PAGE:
Positive psychology is a branch of psychology that focuses on improving the mental functioning of human beings above that of normal mental health. Researchers in this rapidly growing field investigate what makes human beings happy and how an individual can lead a fulfilling and satisfying life. As a field of inquiry, its purpose is to understand and foster the factors that allow individuals, communities, and societies to flourish (Seligman & Csikszentmihalyi, 2000), adapting what is best in the scientific method to the unique problems that human behavior presents.
Martin Seligman’s book Authentic Happiness discussed positive psychology and how a human being’s happiness can be created, focusing not only on what is broken in an individual but what facilitates growth and wellness. Researchers in the field address empirical studies of positive emotions and how to be content, find meaning, and remain engaged with life despite external conditions. They examine how people optimally experience, forecast, and savor the positive feelings and emotions that are part of healthy living.
Despite a lack of empirical evidence behind their work, several humanistic psychologists, such as Abraham Maslow, Erich Fromm, and Carl Rogers, developed successful theories and practices that involved human happiness. Their work held enormous promise but according to experts, it did not attract a cumulative empirical base. It did spawn many therapeutic self-help movements (Seligman and Csikszentmihalyi) that may have provided the foundation for positive psychology.
Like many others in today’s human development field, Joe Dispenza and Candace Pert argue that certain emotions brought on by stress do have a negative effect on the body, leading to illness. Positive emotions help people relax back to their physiological baseline. When an individual feels positive emotions, they show heightened levels of creativity. In the long-term, they can develop more resilience and ultimately flourish.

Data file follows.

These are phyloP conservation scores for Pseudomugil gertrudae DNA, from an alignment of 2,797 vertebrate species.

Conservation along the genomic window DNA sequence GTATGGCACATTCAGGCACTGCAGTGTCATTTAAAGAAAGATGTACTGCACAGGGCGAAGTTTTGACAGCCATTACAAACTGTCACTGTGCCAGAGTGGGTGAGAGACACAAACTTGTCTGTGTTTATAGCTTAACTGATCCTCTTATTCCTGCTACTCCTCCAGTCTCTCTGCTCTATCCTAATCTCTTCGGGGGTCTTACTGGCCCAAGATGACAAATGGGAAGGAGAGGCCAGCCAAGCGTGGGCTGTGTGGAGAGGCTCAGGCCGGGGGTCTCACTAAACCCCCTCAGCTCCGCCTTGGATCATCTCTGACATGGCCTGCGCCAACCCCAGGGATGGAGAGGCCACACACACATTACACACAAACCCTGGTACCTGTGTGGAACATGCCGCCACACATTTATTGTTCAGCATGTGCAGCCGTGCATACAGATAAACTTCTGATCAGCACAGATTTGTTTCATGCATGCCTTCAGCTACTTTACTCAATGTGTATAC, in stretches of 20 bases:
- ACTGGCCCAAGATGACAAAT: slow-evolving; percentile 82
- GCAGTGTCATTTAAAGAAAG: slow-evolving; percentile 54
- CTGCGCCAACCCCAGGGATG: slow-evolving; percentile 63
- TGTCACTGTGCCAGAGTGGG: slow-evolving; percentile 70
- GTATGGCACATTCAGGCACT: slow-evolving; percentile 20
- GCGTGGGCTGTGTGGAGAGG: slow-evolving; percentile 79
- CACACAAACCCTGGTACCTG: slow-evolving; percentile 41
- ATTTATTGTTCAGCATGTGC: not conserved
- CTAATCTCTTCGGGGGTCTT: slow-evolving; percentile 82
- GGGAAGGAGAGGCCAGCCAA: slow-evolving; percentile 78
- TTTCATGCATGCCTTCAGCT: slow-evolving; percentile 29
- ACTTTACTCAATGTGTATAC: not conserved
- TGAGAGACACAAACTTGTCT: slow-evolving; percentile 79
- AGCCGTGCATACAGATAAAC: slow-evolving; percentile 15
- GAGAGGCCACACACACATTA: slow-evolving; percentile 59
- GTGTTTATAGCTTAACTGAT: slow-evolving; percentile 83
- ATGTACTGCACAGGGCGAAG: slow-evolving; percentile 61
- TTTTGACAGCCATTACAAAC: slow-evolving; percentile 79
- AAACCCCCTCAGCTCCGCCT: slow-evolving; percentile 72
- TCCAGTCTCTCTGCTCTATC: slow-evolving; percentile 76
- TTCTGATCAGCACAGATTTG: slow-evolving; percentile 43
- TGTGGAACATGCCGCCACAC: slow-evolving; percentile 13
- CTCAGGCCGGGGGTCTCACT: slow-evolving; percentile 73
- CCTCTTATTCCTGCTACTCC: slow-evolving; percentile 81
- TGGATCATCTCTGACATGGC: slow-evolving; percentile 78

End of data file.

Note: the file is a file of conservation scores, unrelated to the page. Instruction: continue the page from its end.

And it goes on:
The study of positive emotions include awareness of an individual’s internal state, and how that translates into reactions and behaviors. Combined with empirical research, it is possible to find new ways to develop the mind to support who we want to be, rather than being an effect of our world. Practical applications of positive psychology include helping individuals and organizations correctly identify their strengths and use them to increase and sustain their respective levels of well-being.
For a more complete definition on positive thinking, see The Evolution of Positive Thinking: Views from Science, Spirituality, Psychology and Hollywood by Charlene M. Proctor, Ph.D.
Fredrickson, Barbara. The Role of Positive Emotions in Positive Psychology: The Broaden-and-Build Theory of Positive Emotions, March 2001, American Psychologist.
Seligman and Csikszentmihalyi. Positive Psychology: An Introduction. American Psychologist.
OTHER RESOURCES FOR POSITIVE PSYCHOLOGY
This definition was written by Charlene M. Proctor, Ph.D., the Official SelfGrowth.com Guide to Positive Thinking. Dr. Charlene M. Proctor is the founder of The Goddess Network, Inc. an on-line educational resource for topics on spirituality, relationships, and women's studies. Author of Let Your Goddess Grow! she is a researcher and educator in the field of women's empowerment and develops self-empowerment strategies for women in all walks of life. She is a subject matter expert for Beliefnet.com, the world's largest self-help and personal growth website. Her affirmations from The Women's Book of Empowerment reach 2.7 million web visitors daily. She currently facilitates the PATH to Empowerment program for Lighthouse Path in Michigan, a residential women's shelter for homeless mothers, teaching them how to cope with life and increase self-esteem and confidence. To learn more, visit http://www.thegoddessnetwork.net
Additional Resources covering Positive Thinking can be found at: